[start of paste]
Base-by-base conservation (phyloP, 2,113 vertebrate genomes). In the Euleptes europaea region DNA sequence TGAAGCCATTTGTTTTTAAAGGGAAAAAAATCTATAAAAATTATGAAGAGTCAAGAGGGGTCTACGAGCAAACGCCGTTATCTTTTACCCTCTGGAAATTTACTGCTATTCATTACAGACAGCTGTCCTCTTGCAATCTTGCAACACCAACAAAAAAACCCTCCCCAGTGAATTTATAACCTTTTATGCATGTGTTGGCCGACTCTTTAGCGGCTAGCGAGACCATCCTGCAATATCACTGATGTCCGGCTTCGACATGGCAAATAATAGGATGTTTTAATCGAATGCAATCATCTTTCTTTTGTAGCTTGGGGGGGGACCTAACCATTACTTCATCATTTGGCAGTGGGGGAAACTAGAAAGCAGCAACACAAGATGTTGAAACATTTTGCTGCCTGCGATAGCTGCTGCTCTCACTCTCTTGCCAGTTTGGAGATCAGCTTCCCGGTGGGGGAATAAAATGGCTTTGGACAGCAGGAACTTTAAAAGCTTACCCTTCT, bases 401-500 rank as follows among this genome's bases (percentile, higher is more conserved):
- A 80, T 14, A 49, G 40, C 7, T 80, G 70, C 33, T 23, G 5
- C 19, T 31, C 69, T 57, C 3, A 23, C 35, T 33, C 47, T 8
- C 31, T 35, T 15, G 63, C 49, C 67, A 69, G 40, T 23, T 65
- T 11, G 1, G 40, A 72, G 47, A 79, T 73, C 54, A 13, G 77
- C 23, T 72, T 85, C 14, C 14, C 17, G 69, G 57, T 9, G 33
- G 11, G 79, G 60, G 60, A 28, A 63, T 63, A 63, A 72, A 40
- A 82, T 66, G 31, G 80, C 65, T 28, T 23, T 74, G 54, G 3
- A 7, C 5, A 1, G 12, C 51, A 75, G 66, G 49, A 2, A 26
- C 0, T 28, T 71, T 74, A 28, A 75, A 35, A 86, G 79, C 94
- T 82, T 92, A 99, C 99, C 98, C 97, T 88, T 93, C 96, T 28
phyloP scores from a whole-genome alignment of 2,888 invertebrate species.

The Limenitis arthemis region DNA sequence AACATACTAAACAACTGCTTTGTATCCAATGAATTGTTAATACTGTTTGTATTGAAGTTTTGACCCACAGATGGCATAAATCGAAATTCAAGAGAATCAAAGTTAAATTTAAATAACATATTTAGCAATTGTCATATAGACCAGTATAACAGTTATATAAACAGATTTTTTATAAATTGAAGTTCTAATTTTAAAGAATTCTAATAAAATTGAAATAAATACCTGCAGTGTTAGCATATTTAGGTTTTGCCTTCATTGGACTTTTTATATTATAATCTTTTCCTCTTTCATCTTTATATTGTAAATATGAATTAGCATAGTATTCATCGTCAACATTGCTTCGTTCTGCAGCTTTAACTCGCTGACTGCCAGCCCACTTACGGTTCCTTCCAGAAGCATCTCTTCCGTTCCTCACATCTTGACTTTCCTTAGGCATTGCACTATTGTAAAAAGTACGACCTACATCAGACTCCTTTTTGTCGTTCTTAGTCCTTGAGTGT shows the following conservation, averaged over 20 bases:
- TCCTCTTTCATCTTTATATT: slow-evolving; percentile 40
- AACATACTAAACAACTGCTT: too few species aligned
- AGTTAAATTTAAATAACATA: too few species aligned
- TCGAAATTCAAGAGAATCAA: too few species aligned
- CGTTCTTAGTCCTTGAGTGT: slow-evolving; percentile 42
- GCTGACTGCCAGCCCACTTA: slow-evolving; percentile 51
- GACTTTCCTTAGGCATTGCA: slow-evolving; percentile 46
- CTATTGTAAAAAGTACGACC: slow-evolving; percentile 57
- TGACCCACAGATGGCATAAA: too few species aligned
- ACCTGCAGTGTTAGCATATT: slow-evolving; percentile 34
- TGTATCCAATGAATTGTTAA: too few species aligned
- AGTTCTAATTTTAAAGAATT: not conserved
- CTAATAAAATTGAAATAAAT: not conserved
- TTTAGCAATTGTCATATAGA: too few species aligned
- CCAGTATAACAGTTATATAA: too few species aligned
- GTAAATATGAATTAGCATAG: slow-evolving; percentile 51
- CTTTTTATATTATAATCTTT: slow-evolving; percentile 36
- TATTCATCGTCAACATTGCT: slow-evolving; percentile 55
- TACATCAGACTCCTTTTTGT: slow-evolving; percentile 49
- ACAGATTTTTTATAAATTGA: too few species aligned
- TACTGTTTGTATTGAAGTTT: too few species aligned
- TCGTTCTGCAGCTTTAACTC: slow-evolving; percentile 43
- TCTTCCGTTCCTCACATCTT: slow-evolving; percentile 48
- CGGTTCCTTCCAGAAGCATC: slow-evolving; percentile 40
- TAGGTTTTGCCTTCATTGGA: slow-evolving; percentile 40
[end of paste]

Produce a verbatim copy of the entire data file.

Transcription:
Base-by-base conservation (phyloP, 2,113 vertebrate genomes). In the Euleptes europaea region DNA sequence TGAAGCCATTTGTTTTTAAAGGGAAAAAAATCTATAAAAATTATGAAGAGTCAAGAGGGGTCTACGAGCAAACGCCGTTATCTTTTACCCTCTGGAAATTTACTGCTATTCATTACAGACAGCTGTCCTCTTGCAATCTTGCAACACCAACAAAAAAACCCTCCCCAGTGAATTTATAACCTTTTATGCATGTGTTGGCCGACTCTTTAGCGGCTAGCGAGACCATCCTGCAATATCACTGATGTCCGGCTTCGACATGGCAAATAATAGGATGTTTTAATCGAATGCAATCATCTTTCTTTTGTAGCTTGGGGGGGGACCTAACCATTACTTCATCATTTGGCAGTGGGGGAAACTAGAAAGCAGCAACACAAGATGTTGAAACATTTTGCTGCCTGCGATAGCTGCTGCTCTCACTCTCTTGCCAGTTTGGAGATCAGCTTCCCGGTGGGGGAATAAAATGGCTTTGGACAGCAGGAACTTTAAAAGCTTACCCTTCT, bases 401-500 rank as follows among this genome's bases (percentile, higher is more conserved):
- A 80, T 14, A 49, G 40, C 7, T 80, G 70, C 33, T 23, G 5
- C 19, T 31, C 69, T 57, C 3, A 23, C 35, T 33, C 47, T 8
- C 31, T 35, T 15, G 63, C 49, C 67, A 69, G 40, T 23, T 65
- T 11, G 1, G 40, A 72, G 47, A 79, T 73, C 54, A 13, G 77
- C 23, T 72, T 85, C 14, C 14, C 17, G 69, G 57, T 9, G 33
- G 11, G 79, G 60, G 60, A 28, A 63, T 63, A 63, A 72, A 40
- A 82, T 66, G 31, G 80, C 65, T 28, T 23, T 74, G 54, G 3
- A 7, C 5, A 1, G 12, C 51, A 75, G 66, G 49, A 2, A 26
- C 0, T 28, T 71, T 74, A 28, A 75, A 35, A 86, G 79, C 94
- T 82, T 92, A 99, C 99, C 98, C 97, T 88, T 93, C 96, T 28
phyloP scores from a whole-genome alignment of 2,888 invertebrate species.

The Limenitis arthemis region DNA sequence AACATACTAAACAACTGCTTTGTATCCAATGAATTGTTAATACTGTTTGTATTGAAGTTTTGACCCACAGATGGCATAAATCGAAATTCAAGAGAATCAAAGTTAAATTTAAATAACATATTTAGCAATTGTCATATAGACCAGTATAACAGTTATATAAACAGATTTTTTATAAATTGAAGTTCTAATTTTAAAGAATTCTAATAAAATTGAAATAAATACCTGCAGTGTTAGCATATTTAGGTTTTGCCTTCATTGGACTTTTTATATTATAATCTTTTCCTCTTTCATCTTTATATTGTAAATATGAATTAGCATAGTATTCATCGTCAACATTGCTTCGTTCTGCAGCTTTAACTCGCTGACTGCCAGCCCACTTACGGTTCCTTCCAGAAGCATCTCTTCCGTTCCTCACATCTTGACTTTCCTTAGGCATTGCACTATTGTAAAAAGTACGACCTACATCAGACTCCTTTTTGTCGTTCTTAGTCCTTGAGTGT shows the following conservation, averaged over 20 bases:
- TCCTCTTTCATCTTTATATT: slow-evolving; percentile 40
- AACATACTAAACAACTGCTT: too few species aligned
- AGTTAAATTTAAATAACATA: too few species aligned
- TCGAAATTCAAGAGAATCAA: too few species aligned
- CGTTCTTAGTCCTTGAGTGT: slow-evolving; percentile 42
- GCTGACTGCCAGCCCACTTA: slow-evolving; percentile 51
- GACTTTCCTTAGGCATTGCA: slow-evolving; percentile 46
- CTATTGTAAAAAGTACGACC: slow-evolving; percentile 57
- TGACCCACAGATGGCATAAA: too few species aligned
- ACCTGCAGTGTTAGCATATT: slow-evolving; percentile 34
- TGTATCCAATGAATTGTTAA: too few species aligned
- AGTTCTAATTTTAAAGAATT: not conserved
- CTAATAAAATTGAAATAAAT: not conserved
- TTTAGCAATTGTCATATAGA: too few species aligned
- CCAGTATAACAGTTATATAA: too few species aligned
- GTAAATATGAATTAGCATAG: slow-evolving; percentile 51
- CTTTTTATATTATAATCTTT: slow-evolving; percentile 36
- TATTCATCGTCAACATTGCT: slow-evolving; percentile 55
- TACATCAGACTCCTTTTTGT: slow-evolving; percentile 49
- ACAGATTTTTTATAAATTGA: too few species aligned
- TACTGTTTGTATTGAAGTTT: too few species aligned
- TCGTTCTGCAGCTTTAACTC: slow-evolving; percentile 43
- TCTTCCGTTCCTCACATCTT: slow-evolving; percentile 48
- CGGTTCCTTCCAGAAGCATC: slow-evolving; percentile 40
- TAGGTTTTGCCTTCATTGGA: slow-evolving; percentile 40